The Beauty, Mystery and Terror of Color
Through the ages, color has been used as an expression of one’s passion, an outward display of values, a demonstration of one’s commitment level, a statement of belief, a manner of bestowing honorific status or even a symbol of exclusion, terror, banishment and the utmost degradation. This interdisciplinary examination of color, its development, manufacture, uses, meanings and history will allow us to learn more about its impact on trade and politics, governmental restrictions, psychological and scientific perceptions and their overall influences on art and culture. By looking at the history of color and its use, its chemical make-up, our perceptions about it, the role it plays in our lives, the response it elicits through the ages, and our use of it to define aspects of our selves and our shared humanity, we take a traditional liberal arts interdisciplinary approach to learning that allows for thoughtful decision making, critical thinking and free inquiry. The course serves as a forum for approaching these concerns as well as posing some interesting questions students can explore independently and collectively about their passions, sense of purpose, choices they make, consequences of those choices and perhaps even their role in civic engagement as they experiment with the notion of color and what it has come to mean through the ages as an expression of our humanity.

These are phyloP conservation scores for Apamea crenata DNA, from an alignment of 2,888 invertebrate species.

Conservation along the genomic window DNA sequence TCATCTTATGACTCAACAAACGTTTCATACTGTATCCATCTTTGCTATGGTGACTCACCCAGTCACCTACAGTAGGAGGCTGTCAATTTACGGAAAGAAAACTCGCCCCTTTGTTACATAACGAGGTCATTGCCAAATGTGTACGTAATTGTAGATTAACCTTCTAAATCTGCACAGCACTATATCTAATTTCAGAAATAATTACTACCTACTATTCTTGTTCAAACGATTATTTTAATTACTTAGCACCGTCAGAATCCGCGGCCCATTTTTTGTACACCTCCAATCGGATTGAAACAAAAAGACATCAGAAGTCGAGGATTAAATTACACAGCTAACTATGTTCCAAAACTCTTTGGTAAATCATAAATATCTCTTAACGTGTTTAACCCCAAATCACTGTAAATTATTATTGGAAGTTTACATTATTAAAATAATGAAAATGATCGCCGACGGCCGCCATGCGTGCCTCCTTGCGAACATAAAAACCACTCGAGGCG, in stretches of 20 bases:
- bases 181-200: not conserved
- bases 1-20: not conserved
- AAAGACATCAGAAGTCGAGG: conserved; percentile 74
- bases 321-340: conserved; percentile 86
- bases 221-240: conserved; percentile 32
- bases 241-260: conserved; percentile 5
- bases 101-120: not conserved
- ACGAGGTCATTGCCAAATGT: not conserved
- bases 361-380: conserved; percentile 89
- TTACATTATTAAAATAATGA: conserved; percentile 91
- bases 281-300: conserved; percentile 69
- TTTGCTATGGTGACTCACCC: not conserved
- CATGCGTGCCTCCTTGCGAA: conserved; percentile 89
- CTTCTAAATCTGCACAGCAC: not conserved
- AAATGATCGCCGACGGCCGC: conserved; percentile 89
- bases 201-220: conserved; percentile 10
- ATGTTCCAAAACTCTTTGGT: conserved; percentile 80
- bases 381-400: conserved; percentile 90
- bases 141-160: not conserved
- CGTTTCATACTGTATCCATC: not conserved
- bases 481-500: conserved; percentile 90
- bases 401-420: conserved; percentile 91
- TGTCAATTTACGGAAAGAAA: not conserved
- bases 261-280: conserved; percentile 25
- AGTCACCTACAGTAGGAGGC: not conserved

Course taught by
James B. Thompson